The geology of the Peninsula is dominated by a large volcanic ridge peaking at 300 metres at Arthurs Seat and declining eastwards to Balnarring. On the South side of the ridge are several spurs extending to the south towards Flinders, Shoreham and Merricks.
Vineyards on the eastern side of these spurs find shelter from the prevailing South westerlies that bring cooler, inclement weather during spring. Towards the East, as elevations decrease, there are vineyards on volcanic, iron rich soils that have good water holding and rarely need irrigation. To the North, the soils change to sandy clay based soils that are less fertile, with less water holding capacity and suffer from increased stress in drier vintages.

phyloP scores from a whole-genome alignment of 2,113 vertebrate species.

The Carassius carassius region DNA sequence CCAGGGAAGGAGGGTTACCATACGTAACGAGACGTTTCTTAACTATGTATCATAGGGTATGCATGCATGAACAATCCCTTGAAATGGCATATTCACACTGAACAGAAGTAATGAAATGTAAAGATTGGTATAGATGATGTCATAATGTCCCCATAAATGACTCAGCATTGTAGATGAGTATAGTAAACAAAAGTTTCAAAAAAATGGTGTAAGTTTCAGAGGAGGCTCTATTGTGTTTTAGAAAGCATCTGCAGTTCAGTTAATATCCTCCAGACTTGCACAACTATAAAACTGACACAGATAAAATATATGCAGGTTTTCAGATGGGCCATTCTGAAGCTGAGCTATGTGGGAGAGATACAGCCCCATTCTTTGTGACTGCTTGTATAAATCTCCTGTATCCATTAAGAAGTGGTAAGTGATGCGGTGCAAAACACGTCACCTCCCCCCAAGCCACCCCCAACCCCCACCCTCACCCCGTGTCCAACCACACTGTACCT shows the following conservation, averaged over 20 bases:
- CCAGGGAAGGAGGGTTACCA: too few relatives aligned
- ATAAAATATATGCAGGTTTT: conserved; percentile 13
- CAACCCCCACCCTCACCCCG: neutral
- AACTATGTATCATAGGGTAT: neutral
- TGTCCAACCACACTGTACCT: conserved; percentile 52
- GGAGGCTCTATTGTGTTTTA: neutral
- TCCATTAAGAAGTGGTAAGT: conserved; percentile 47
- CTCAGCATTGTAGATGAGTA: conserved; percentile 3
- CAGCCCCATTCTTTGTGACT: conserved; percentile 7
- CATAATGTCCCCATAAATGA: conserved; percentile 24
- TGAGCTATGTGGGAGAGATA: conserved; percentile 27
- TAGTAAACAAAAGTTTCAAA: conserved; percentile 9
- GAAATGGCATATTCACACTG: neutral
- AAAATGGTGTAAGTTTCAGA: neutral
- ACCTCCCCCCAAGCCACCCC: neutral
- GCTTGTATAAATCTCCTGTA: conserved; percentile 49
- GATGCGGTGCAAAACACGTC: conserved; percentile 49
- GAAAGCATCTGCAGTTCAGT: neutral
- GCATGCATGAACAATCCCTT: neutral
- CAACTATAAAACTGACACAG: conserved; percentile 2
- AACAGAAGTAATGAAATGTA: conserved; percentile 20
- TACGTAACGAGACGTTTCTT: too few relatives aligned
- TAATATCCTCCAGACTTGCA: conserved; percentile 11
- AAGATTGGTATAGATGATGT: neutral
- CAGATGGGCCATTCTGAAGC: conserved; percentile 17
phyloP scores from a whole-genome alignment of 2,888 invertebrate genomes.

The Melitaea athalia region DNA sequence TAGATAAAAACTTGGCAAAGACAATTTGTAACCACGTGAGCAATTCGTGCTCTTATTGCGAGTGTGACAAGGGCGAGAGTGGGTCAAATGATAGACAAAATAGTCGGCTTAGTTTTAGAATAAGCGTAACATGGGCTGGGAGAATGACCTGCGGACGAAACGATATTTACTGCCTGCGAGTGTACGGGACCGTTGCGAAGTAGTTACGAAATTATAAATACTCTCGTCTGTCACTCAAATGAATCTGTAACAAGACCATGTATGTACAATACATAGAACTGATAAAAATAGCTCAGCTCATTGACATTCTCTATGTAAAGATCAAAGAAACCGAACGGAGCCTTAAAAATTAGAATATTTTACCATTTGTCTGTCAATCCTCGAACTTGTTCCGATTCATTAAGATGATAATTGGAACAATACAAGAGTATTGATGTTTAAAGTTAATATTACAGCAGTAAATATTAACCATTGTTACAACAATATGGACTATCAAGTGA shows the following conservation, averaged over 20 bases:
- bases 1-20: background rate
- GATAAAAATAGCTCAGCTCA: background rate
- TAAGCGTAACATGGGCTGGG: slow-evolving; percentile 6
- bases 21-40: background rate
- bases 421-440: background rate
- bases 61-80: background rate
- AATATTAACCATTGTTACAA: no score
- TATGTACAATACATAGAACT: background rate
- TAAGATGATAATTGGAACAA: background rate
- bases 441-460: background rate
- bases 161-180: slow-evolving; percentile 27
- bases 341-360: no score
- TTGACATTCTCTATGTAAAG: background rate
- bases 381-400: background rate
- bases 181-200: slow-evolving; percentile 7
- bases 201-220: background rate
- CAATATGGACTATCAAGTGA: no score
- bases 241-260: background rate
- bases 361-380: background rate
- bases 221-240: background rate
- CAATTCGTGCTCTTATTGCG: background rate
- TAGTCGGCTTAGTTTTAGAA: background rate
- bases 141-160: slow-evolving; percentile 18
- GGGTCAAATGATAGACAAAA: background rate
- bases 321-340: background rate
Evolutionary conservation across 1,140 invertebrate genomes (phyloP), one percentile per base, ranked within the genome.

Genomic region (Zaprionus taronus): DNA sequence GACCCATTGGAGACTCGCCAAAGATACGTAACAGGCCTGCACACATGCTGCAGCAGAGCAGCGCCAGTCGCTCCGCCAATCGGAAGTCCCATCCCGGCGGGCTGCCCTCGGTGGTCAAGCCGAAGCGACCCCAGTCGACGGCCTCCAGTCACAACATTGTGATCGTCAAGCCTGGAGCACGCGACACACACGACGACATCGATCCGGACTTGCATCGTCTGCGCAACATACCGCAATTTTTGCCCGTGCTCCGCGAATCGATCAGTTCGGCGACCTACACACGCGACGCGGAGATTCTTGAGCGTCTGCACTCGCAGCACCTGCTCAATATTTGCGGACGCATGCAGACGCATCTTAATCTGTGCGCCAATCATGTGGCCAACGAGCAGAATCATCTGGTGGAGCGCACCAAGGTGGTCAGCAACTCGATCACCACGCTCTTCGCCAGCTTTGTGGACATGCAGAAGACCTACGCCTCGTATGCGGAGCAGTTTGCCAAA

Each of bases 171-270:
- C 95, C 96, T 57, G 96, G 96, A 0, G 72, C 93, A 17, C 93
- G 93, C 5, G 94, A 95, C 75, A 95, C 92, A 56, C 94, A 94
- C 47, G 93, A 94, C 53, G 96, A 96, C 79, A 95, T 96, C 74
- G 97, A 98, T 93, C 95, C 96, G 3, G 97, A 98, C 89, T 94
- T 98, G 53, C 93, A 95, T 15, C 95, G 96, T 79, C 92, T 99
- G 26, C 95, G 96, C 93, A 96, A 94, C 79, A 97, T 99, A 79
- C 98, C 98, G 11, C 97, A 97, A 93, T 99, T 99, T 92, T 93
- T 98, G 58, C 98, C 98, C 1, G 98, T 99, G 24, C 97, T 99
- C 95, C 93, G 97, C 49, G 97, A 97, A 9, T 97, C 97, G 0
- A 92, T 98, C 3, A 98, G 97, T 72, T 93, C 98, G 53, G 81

Locals generally refer to three broad viticultural zones. Elevated, volcanic soils vineyards of Red Hill and Main Ridge, the volcanic foothill vineyards including Merricks, Merricks North, Balnarring and Dromana and warmer, sandy vineyards in the North around Tuerong and Moorooduc. Of course, these are generalisations, but for now they provide a framework to help us better understand the character of our vineyards.